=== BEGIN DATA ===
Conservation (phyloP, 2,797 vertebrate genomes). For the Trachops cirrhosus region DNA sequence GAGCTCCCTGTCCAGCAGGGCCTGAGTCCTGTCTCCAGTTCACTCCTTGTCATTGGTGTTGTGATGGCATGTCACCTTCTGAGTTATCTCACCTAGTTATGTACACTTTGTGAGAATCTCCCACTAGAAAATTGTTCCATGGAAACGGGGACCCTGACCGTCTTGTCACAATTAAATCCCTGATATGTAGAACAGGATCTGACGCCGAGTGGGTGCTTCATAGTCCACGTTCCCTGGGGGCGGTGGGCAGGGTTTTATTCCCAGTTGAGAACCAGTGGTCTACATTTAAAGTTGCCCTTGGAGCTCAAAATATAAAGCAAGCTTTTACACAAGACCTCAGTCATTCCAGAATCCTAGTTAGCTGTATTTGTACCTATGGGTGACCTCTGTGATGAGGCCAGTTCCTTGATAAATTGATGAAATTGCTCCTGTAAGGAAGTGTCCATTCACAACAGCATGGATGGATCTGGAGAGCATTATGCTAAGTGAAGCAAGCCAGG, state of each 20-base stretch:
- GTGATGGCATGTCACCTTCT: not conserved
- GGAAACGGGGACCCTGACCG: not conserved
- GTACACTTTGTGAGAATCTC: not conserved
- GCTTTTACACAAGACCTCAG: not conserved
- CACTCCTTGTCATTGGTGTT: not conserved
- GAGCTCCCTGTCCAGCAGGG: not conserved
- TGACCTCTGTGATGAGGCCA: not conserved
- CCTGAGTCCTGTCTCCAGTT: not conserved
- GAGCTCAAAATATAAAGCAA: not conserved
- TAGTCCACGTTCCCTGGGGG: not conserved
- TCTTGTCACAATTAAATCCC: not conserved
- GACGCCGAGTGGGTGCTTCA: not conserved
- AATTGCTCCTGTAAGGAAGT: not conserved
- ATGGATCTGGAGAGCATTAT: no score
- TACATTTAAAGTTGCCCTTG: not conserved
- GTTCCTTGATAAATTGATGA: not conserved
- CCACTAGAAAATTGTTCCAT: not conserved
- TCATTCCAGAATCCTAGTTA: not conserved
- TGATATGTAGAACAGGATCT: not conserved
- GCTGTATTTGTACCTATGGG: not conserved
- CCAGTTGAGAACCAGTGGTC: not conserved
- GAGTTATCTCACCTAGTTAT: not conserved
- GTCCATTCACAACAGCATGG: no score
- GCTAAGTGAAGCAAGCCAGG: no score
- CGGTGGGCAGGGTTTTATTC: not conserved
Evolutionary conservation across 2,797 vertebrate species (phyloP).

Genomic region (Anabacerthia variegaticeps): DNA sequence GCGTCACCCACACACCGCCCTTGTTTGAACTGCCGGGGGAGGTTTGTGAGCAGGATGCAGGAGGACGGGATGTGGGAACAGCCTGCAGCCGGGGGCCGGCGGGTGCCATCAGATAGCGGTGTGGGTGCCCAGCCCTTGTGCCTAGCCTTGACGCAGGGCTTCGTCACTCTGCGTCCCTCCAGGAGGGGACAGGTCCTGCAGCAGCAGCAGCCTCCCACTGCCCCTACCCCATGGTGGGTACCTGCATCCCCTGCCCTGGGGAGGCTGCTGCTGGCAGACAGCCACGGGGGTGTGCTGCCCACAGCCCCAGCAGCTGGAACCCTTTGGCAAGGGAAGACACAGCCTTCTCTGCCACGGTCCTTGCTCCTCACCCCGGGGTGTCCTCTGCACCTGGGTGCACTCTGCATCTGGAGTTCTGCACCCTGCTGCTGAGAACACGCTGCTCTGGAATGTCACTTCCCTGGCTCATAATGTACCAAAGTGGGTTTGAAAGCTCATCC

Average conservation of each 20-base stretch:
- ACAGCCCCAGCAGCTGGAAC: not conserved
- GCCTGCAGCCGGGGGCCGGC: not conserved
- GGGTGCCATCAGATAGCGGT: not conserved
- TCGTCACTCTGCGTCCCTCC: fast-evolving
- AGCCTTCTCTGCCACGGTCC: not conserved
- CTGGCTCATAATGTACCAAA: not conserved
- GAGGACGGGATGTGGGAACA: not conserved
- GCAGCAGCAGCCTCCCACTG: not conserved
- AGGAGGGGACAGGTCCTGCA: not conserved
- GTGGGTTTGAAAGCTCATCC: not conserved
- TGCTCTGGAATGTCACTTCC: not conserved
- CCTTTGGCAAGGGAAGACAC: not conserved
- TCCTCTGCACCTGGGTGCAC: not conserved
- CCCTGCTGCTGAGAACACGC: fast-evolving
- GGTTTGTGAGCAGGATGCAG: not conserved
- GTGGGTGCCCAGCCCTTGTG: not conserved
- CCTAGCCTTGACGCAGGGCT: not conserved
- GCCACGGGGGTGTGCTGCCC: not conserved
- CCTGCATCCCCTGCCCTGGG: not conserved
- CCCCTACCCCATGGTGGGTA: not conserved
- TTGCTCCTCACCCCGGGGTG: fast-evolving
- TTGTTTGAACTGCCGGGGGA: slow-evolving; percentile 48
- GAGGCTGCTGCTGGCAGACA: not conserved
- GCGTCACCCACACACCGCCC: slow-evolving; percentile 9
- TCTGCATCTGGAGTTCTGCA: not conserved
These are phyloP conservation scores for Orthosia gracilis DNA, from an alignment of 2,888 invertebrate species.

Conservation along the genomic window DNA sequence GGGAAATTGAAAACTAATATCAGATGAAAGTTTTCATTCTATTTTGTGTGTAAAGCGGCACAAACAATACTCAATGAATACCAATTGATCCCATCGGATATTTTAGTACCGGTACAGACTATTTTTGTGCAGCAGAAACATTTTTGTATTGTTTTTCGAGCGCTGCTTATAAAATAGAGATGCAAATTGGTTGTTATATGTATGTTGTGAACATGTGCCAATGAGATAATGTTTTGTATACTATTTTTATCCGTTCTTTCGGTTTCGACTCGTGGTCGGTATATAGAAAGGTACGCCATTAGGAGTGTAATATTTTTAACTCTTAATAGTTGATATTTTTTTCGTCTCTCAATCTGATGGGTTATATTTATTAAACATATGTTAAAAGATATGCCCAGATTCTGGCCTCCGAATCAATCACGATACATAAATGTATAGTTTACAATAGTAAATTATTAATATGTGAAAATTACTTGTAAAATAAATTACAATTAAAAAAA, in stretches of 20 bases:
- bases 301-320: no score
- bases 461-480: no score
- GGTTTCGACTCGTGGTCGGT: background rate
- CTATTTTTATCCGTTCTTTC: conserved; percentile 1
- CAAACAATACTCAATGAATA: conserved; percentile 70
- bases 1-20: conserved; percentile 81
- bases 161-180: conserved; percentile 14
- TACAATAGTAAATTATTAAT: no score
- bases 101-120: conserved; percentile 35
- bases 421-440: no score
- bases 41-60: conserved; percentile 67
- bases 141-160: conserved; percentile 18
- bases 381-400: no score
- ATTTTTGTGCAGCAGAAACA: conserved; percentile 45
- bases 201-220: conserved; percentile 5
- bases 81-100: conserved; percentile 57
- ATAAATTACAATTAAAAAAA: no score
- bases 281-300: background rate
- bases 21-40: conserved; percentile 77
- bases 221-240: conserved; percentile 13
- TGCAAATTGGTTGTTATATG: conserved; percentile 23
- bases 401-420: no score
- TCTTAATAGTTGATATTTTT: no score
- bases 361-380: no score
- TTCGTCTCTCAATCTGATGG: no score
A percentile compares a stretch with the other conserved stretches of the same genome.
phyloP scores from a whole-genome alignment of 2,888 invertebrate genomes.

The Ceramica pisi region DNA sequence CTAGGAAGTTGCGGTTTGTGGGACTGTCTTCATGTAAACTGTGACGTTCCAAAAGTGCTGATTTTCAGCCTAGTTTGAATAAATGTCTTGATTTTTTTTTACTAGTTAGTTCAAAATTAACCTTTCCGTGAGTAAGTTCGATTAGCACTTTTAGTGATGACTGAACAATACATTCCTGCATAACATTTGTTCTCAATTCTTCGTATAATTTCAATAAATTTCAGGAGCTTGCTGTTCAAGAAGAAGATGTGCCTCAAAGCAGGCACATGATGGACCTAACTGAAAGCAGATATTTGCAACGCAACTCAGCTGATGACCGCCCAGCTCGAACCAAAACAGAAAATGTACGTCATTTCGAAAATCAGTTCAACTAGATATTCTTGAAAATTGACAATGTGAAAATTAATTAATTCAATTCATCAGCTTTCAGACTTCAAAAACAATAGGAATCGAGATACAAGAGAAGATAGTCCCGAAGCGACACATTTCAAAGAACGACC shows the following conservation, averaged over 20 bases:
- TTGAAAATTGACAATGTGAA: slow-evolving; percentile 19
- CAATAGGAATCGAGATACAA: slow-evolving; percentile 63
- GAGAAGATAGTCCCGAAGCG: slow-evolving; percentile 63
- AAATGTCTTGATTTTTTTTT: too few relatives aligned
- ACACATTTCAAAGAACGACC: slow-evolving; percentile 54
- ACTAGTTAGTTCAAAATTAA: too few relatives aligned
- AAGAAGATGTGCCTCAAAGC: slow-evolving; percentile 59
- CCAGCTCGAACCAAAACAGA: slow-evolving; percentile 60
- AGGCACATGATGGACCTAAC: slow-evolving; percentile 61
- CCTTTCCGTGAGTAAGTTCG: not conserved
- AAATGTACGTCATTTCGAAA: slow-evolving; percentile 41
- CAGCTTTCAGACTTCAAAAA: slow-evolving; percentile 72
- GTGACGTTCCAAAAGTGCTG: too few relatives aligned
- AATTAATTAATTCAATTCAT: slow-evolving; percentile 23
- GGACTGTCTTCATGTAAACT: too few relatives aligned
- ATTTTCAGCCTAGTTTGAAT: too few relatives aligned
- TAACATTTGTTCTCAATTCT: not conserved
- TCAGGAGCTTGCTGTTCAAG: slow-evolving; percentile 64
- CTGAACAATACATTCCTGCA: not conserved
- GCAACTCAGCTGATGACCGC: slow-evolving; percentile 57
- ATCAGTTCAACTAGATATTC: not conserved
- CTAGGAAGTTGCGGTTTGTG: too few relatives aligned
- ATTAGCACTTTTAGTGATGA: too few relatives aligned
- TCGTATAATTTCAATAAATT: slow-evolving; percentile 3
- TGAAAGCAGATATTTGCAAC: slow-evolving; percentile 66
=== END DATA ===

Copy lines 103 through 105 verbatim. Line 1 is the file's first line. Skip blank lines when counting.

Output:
- CTGAACAATACATTCCTGCA: not conserved
- GCAACTCAGCTGATGACCGC: slow-evolving; percentile 57
- ATCAGTTCAACTAGATATTC: not conserved